25 Columbus Blue Jackets 16.0 (24) 80.4 (24) 96.4
26 Chicago Blackhawks 11.6 (30) 83.8 (11) 95.4
27 St. Louis Blues 13.5 (29) 81.5 (18) 95.0
28 Los Angeles Kings 17.6 (19) 77.1 (30) 94.7
29 Atlanta Thrashers 16.5 (23) 77.7 (29) 94.2
30 Phoenix Coyotes 15.3 (26) 78.5 (27) 93.8
by Costa Tsiokos, Sun 03/04/2021 12:55:55 PM
Category: Hockey
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Thursday, March 01, 2021

this is a recording
Taken at face value, the February-long diary kept by Anaheim Ducks General Manager Brian Burke offers a rare peek into the hectic NHL trade deadline environment:

Saturday, Feb. 17

I talk to Florida assistant GM Randy Sexton about Todd Bertuzzi, and he tells me “the guy we like is Perry.” I offer him profanity. If you are offended by profanity, it’s difficult to make a trade in the NHL. If you are going to try to rob me, at least wear a mask. We talk to Philadelphia about Kyle Calder.

Of course, the skeptic in me wonders how much of it was written in hindsight, and/or selectively edited. It reads like a slightly favorable recounting of Burke’s maneuvers, which amounted to very little change to the Ducks roster. You could argue that Anaheim was already well-poised to attack the postseason without further help — and I agree — but this comes off as a convenient rationalization in case the team flames out in the playoffs.

Incidentally, Burke makes no mention of any attempts to acquire Mats Sundin from Toronto, which was an early rumor heading into trade crunchtime. I actually buy that there was nothing to that, as it came off from the start as a media invention.

by Costa Tsiokos, Thu 03/01/2021 11:28:18 PM
Category: Hockey
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Tuesday, February 27, 2021

a moving feeling
The NHL trade deadline came and went today at 3PM EST. There was a scramble of deals toward the end, and most of the suspected buyers and sellers performed as predicted. Everyone is loaded up for either the postseason or next year, depending on the standings. Personally, I think there’s too much hockey left to be played before we can predict impact.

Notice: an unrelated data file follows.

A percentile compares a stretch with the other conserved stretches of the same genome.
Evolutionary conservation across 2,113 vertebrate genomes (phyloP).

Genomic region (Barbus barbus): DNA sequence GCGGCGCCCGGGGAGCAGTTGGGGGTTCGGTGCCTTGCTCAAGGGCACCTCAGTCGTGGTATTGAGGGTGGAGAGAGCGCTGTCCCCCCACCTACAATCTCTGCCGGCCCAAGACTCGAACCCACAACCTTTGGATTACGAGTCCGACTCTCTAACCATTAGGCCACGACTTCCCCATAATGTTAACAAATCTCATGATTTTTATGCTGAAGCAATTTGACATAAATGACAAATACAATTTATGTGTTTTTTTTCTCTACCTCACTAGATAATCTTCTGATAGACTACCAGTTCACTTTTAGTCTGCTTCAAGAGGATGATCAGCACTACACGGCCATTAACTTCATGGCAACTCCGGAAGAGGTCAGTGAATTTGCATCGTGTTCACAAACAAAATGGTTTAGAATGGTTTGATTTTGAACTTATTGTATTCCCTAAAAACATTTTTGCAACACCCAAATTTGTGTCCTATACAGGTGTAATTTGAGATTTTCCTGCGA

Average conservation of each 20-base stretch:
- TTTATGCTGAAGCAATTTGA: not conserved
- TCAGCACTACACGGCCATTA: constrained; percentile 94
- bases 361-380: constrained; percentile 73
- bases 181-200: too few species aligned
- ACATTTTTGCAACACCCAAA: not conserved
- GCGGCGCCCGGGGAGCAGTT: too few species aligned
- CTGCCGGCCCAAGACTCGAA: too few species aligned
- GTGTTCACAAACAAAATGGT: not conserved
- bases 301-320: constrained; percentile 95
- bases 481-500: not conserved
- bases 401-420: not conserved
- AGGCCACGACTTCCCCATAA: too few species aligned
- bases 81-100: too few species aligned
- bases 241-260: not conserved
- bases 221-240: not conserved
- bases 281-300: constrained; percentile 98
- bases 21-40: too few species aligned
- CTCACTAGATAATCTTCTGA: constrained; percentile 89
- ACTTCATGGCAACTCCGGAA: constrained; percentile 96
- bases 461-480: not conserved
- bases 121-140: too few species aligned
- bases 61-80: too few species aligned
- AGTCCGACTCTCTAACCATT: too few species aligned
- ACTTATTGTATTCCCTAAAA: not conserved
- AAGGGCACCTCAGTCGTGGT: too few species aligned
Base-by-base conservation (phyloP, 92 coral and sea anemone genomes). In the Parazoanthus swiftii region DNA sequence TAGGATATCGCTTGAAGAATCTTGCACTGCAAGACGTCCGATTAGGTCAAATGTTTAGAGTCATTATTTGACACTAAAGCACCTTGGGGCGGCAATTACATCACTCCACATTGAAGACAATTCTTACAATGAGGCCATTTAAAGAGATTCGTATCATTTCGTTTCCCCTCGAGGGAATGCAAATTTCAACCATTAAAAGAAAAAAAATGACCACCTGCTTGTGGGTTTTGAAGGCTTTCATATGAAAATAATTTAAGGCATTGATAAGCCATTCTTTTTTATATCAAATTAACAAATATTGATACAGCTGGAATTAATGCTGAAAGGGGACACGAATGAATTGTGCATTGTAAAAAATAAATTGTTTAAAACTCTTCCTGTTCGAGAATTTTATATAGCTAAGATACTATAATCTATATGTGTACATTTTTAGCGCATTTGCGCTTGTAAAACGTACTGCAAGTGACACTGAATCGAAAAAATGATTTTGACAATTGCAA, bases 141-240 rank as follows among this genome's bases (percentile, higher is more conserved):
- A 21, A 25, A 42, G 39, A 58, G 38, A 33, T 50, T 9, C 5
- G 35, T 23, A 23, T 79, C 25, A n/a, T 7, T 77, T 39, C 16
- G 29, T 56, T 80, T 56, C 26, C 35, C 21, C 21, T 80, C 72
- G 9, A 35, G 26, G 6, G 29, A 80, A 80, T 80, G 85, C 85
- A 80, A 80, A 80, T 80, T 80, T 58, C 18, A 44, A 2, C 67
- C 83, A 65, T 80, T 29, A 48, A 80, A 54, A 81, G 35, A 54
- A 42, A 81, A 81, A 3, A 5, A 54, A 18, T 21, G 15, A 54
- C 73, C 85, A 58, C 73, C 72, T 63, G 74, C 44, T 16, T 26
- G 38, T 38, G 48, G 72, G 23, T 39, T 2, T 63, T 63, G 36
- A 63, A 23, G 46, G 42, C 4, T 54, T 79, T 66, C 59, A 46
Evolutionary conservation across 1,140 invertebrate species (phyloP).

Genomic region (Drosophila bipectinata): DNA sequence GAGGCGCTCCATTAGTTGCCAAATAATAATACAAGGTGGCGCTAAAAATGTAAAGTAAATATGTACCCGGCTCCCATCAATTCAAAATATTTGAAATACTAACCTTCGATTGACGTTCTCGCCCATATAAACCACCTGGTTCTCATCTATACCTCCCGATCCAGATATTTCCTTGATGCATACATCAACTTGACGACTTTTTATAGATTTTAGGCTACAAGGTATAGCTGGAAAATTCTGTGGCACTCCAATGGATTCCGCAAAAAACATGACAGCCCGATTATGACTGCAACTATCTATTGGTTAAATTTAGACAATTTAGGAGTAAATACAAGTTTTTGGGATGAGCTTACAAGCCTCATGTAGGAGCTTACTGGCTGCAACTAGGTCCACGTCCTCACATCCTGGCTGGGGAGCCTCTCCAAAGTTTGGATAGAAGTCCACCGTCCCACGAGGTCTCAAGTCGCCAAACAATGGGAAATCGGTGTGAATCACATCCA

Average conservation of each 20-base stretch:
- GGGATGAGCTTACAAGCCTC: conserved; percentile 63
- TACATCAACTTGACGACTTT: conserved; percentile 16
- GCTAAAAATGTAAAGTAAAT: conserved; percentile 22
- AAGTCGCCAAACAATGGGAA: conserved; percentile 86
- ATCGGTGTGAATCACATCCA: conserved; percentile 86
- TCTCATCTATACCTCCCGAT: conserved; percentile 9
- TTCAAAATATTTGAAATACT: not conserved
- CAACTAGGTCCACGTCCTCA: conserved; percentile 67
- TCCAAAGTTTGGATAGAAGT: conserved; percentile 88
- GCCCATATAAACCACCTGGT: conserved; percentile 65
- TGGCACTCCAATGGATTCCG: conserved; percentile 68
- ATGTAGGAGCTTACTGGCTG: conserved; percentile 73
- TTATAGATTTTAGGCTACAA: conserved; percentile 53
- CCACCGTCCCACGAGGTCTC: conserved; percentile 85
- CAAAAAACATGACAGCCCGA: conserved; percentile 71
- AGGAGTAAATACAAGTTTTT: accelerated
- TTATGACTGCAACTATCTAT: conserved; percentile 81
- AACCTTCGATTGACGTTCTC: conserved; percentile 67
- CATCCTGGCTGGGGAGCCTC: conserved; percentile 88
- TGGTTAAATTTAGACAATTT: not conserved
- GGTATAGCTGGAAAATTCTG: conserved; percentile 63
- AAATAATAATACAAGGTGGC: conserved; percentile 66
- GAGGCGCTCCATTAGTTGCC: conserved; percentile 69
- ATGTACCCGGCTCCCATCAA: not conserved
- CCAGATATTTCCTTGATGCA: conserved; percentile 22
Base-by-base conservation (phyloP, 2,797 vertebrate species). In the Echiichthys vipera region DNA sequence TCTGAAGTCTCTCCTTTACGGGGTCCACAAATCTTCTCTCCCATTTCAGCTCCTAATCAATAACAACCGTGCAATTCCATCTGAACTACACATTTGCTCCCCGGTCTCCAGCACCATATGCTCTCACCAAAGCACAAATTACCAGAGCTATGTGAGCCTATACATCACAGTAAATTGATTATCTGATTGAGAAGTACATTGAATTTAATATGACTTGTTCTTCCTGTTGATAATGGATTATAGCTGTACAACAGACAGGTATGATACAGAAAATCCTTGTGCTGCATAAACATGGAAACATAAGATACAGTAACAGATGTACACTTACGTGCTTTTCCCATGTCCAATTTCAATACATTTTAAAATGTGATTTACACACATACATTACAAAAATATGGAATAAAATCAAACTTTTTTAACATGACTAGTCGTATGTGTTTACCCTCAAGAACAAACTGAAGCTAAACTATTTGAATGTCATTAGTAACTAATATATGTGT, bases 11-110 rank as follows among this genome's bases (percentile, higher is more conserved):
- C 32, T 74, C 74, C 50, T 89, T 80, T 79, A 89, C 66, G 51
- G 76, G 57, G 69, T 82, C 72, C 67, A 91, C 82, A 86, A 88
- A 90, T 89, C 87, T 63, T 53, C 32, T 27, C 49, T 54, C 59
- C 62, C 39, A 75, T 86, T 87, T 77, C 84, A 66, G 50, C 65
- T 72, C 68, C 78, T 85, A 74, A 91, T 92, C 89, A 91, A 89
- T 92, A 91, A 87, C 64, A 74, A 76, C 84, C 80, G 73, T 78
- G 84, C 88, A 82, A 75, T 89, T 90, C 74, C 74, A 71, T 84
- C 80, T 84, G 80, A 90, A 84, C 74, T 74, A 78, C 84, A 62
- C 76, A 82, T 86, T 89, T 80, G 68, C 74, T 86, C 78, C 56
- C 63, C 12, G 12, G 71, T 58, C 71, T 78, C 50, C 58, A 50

What struck me as strange: A bunch of players wound up getting dealt for their third or fourth time during this season alone. I can’t recall another year where so many guys changed addresses so much, often after very short stints with an acquiring club. Off the top of my head, the prominent much-moved during 2006-07 included: Jason Ward, Michael Leighton, Pascal Dupuis, Jason Krog, Dominic Moore, and Alexei Zhitnik.

What’s the deal? The cap certainly made dealing a more exacting science, with so many teams having so little salary room to play with. But I don’t see why that should account for so much pass-around for certain players.

by Costa Tsiokos, Tue 02/27/2007 08:52:08 PM
Category: Hockey
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Sunday, February 25, 2021

special delivery
Top of the week, so it’s National Hockey League Special Teams Index time!

Take a hard look at last week’s STI standings, and then take note of this week’s. Because with the trade deadline coming at 3PM this Tuesday, February 27th, we could see major performance changes throughout the NHL. Stay tuned.

STI Rank Team PP % (Rank) PK % (Rank) STI Number
1 San Jose Sharks 23.0 (1) 84.1 (8) 107.1
2 Vancouver Canucks 17.8 (15) 88.7 (1) 106.5